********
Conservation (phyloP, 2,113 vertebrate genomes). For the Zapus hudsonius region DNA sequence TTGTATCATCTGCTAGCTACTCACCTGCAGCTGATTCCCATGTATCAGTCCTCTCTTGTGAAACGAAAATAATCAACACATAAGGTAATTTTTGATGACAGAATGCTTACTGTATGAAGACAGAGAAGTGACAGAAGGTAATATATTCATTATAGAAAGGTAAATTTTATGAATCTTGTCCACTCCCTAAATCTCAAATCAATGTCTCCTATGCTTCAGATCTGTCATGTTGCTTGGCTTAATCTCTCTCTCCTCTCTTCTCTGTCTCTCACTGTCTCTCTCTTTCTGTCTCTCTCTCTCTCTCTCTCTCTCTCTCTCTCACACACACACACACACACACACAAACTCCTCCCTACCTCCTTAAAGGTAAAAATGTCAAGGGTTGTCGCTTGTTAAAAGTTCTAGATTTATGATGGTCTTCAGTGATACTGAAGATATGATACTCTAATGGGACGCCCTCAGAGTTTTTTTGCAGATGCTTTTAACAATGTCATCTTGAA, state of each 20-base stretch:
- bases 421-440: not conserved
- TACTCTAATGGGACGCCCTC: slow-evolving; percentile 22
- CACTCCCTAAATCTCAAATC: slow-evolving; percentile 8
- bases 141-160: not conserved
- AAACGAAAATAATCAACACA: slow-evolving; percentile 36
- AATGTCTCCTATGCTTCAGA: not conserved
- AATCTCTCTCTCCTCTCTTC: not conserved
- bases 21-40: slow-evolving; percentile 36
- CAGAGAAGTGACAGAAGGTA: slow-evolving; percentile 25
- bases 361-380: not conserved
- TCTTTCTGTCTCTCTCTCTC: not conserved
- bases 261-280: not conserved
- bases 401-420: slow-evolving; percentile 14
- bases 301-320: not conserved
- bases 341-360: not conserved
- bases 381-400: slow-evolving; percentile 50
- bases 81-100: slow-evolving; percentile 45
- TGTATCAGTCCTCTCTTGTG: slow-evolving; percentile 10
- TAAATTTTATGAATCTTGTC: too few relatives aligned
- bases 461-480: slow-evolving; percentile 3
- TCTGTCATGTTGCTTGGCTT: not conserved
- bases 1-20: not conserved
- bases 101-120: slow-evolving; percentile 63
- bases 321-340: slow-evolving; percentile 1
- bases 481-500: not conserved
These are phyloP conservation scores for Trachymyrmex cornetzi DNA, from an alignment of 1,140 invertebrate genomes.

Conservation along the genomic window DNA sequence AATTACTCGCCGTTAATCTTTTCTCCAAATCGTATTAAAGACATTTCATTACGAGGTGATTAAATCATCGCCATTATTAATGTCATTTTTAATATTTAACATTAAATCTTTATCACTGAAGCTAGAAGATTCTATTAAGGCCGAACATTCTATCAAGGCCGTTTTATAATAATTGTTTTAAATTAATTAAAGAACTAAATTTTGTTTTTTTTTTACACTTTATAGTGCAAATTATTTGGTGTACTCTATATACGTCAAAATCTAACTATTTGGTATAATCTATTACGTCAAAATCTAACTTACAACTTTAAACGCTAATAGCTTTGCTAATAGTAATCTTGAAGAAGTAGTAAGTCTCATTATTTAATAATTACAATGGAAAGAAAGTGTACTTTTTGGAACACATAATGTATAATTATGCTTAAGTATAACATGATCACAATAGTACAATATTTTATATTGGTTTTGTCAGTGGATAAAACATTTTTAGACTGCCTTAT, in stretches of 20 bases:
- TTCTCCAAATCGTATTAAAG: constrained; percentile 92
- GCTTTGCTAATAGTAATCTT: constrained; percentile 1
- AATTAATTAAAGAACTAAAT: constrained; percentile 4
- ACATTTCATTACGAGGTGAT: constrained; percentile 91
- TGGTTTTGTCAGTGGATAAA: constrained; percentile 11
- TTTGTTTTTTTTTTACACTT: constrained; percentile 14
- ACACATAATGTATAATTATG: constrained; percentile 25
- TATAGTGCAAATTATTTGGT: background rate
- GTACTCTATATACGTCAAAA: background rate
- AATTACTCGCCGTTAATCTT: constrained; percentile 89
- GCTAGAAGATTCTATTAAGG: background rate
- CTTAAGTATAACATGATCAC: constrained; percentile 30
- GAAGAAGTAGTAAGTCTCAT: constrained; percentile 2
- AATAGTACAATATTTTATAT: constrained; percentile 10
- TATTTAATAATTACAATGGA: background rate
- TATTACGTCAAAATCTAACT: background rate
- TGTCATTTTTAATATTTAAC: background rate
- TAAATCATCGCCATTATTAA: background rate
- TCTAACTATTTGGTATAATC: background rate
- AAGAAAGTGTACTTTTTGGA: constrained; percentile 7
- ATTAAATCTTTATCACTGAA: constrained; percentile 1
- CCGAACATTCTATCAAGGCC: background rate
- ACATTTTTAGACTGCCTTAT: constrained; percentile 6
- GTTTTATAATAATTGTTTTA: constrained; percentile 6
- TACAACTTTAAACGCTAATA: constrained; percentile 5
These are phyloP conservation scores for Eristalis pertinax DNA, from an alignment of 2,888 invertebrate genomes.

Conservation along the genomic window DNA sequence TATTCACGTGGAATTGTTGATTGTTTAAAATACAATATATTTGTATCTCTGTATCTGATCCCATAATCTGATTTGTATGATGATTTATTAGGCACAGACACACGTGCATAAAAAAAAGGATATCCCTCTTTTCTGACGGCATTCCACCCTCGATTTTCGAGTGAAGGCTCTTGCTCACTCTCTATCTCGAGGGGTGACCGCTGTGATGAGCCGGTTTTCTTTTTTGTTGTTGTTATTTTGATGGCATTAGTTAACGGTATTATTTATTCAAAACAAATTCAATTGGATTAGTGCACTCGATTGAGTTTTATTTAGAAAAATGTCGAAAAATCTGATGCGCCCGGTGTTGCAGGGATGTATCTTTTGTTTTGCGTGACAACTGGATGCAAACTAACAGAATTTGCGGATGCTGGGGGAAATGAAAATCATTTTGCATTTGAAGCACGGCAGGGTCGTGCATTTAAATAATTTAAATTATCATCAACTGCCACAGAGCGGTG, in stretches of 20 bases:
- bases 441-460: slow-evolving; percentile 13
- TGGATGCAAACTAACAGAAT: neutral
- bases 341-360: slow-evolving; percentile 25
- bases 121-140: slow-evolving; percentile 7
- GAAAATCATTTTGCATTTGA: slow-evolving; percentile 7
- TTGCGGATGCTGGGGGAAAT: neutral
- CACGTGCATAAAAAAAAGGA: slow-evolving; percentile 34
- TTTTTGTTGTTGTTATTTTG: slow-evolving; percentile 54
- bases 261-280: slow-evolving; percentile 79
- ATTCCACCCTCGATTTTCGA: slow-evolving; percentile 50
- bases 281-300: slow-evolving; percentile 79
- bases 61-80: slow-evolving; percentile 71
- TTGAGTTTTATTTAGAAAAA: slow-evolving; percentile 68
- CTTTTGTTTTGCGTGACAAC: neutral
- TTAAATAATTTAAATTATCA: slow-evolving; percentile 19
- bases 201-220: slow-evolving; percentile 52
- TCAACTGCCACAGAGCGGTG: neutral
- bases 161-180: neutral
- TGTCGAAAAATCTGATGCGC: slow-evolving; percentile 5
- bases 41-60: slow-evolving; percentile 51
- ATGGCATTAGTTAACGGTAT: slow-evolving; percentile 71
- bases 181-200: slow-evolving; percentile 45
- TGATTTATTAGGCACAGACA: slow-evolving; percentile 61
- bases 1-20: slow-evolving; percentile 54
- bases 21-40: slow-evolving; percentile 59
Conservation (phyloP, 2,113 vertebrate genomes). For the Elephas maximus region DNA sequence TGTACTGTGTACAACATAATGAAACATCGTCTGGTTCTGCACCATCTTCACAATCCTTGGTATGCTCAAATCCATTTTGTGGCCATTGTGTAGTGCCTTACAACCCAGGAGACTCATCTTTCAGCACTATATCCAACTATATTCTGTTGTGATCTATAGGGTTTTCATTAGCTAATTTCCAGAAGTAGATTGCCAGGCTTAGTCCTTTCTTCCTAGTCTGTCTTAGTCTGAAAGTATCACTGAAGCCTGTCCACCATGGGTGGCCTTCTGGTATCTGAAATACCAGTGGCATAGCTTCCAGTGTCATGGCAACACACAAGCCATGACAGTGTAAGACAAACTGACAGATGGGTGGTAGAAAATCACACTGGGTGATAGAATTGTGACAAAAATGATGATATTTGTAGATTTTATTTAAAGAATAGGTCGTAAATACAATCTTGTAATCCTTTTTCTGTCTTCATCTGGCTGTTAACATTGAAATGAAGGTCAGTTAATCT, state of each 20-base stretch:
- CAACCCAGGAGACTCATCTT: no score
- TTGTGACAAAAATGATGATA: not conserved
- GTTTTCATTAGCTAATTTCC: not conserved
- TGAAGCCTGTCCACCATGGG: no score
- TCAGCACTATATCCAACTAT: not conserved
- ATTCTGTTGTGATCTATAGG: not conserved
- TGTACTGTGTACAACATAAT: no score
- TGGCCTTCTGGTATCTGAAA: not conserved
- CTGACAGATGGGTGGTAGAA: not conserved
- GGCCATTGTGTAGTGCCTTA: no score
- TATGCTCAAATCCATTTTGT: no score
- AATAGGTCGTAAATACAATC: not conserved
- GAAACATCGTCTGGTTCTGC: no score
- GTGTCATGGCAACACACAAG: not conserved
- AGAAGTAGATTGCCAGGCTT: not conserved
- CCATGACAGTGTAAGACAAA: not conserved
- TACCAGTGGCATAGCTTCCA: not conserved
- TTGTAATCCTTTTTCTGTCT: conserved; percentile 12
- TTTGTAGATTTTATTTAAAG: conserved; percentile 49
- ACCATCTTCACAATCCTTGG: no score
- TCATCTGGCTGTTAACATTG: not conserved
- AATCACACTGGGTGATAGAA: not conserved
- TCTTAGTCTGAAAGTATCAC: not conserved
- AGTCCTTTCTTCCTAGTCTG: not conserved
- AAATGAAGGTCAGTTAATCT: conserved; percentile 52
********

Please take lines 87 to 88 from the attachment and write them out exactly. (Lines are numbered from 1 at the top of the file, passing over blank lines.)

- ATTCTGTTGTGATCTATAGG: not conserved
- TGTACTGTGTACAACATAAT: no score